Taking Brother Howard’s advice to leave the logistics of the meeting to Jesus, Joseph went happily about his job of getting the teachers to the big event. He called a meeting of all the education leaders in the world to meet with Samuel and him in Dallas, Texas at the Cowboys’ AT&T Stadium. On the day of the meeting, the stadium was packed with education leaders from around the world. Chocolate candies and letters of the alphabet cutout by first grade teachers from across the United States were spread out on each table. The Texas superintendent of education gave his ponderous opening remarks and then introduced Joseph and Samuel to the group. While Samuel thanked all in attendance for taking time from their busy schedules to meet with him, the education leaders continued to talk among themselves, text under the table, get up to take phone calls, and basically proved themselves to be rude and obnoxious. Samuel, however, did not let any of this bother him; he told them Jesus wanted to deliver a special message to all teachers around the world, and that the help of education leaders would be appreciated as well as expected. Of course, many of the leaders were immediately apprehensive of the religious implications and overtones of such a message, but after much discussion and a rapidly approaching lunch hour, all the leaders agreed to move forward with the plan. They immediately petitioned their governments for help. Public and military transportation directors were given orders to get the world’s teachers to Joseph’s school on time no matter the expense. As education leaders do, they scheduled a teacher professional day for the big occasion and sent emails and newsletters with their pictures and bios alongside a bio of the famous guest speaker.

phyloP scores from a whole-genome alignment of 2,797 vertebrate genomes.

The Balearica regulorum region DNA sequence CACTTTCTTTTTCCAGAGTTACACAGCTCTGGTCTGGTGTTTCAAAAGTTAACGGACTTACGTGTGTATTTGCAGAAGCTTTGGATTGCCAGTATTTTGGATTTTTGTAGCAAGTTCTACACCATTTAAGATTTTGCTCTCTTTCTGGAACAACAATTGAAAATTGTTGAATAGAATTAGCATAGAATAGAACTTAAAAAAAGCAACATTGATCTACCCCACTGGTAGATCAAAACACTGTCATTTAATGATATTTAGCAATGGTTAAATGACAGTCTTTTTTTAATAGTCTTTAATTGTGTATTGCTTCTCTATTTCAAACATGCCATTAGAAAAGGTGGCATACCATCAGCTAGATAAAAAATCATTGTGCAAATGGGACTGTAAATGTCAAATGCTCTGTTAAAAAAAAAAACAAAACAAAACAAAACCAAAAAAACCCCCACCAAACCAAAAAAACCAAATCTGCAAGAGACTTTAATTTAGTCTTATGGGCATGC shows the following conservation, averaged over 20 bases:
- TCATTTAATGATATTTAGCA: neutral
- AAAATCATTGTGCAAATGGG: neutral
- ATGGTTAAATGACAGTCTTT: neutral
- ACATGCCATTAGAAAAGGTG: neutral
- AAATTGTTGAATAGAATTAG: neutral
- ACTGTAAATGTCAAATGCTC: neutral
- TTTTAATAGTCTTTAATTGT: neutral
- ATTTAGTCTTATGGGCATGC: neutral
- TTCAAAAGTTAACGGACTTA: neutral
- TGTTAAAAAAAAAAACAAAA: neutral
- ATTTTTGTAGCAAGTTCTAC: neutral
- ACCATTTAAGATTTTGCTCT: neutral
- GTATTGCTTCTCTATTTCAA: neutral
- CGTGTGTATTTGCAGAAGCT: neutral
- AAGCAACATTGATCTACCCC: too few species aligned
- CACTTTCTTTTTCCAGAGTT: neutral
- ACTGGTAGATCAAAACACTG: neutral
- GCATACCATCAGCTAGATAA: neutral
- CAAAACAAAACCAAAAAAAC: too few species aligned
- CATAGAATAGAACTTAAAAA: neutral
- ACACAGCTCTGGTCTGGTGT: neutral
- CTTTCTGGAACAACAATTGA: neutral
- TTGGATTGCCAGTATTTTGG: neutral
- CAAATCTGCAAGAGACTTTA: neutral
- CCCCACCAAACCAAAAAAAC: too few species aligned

On the morning of the big event, all the teachers from around the world gathered at Joseph’s school. Some were excited about the meeting, some were excited they had a day with no kids, some were non-committal – at least the sun was shining, and some moaned and groaned about having to attend a meeting when they had so much to do in their classrooms. Representatives from all the teacher unions were present complaining about not being consulted or invited to help plan the event. News media from around the world surrounded the area hoping to see Jesus make a spectacular entrance by fiery chariot or even better, carried on the wings of angels. Vendor carts rolled up and down the street and weaved their way through the school parking lots peddling balloons shaped like angels, Jesus, crosses and chariots. Crosses made from telephone poles towered above white tents of every size with fluttering Christian flags and banners waving in the gentle south Mississippi breeze. Each tent was filled to capacity with stacks of boxes from China and Korea containing souvenir Bibles, crucifixes, figurines of Jesus embracing a teacher, bottles of water guaranteed to turn to wine if the buyer was close enough for Jesus to touch the bottle, bottles of cheap wine with labels claiming it had been transformed from water to wine by the touch of Jesus, and discolored pieces of decaying wood sold as remnants of the actual cross. As a means to collect data for pandering future mailing lists to corporate buyers, small booths for people to sign up for Jesus newsletters and fan clubs were set up outside the door to each tent as well as strategically located near clusters of portable toilets. Behind the media and tents, National Guard troops pushed back thousands of curiosity seekers and protesters brandishing signs and banners touting the end of the world, Jesus as a fake, the end of Christianity, and blasting Jesus as a sellout for appearing to a select group and not the masses as a whole. Samuel had tried his best to get the word out that this was a courtesy visit by Jesus and not the long awaited SECOND COMING, but it had apparently done little good. Crowding the steps leading to where Jesus would deliver his message stood local, state, national, and world politicians jockeying for position to get a picture with Jesus that would guarantee their election and/or reelection for their lifetime. Agents of the United States Secret Service surrounded the President and yelled through mega horns at other security agencies from around the world also struggling to ensure the safety of their leaders. World leaders argued hotly as to who would be the first to shake Jesus’s hand as he mounted the steps. Overall, it was a glorious day to be human!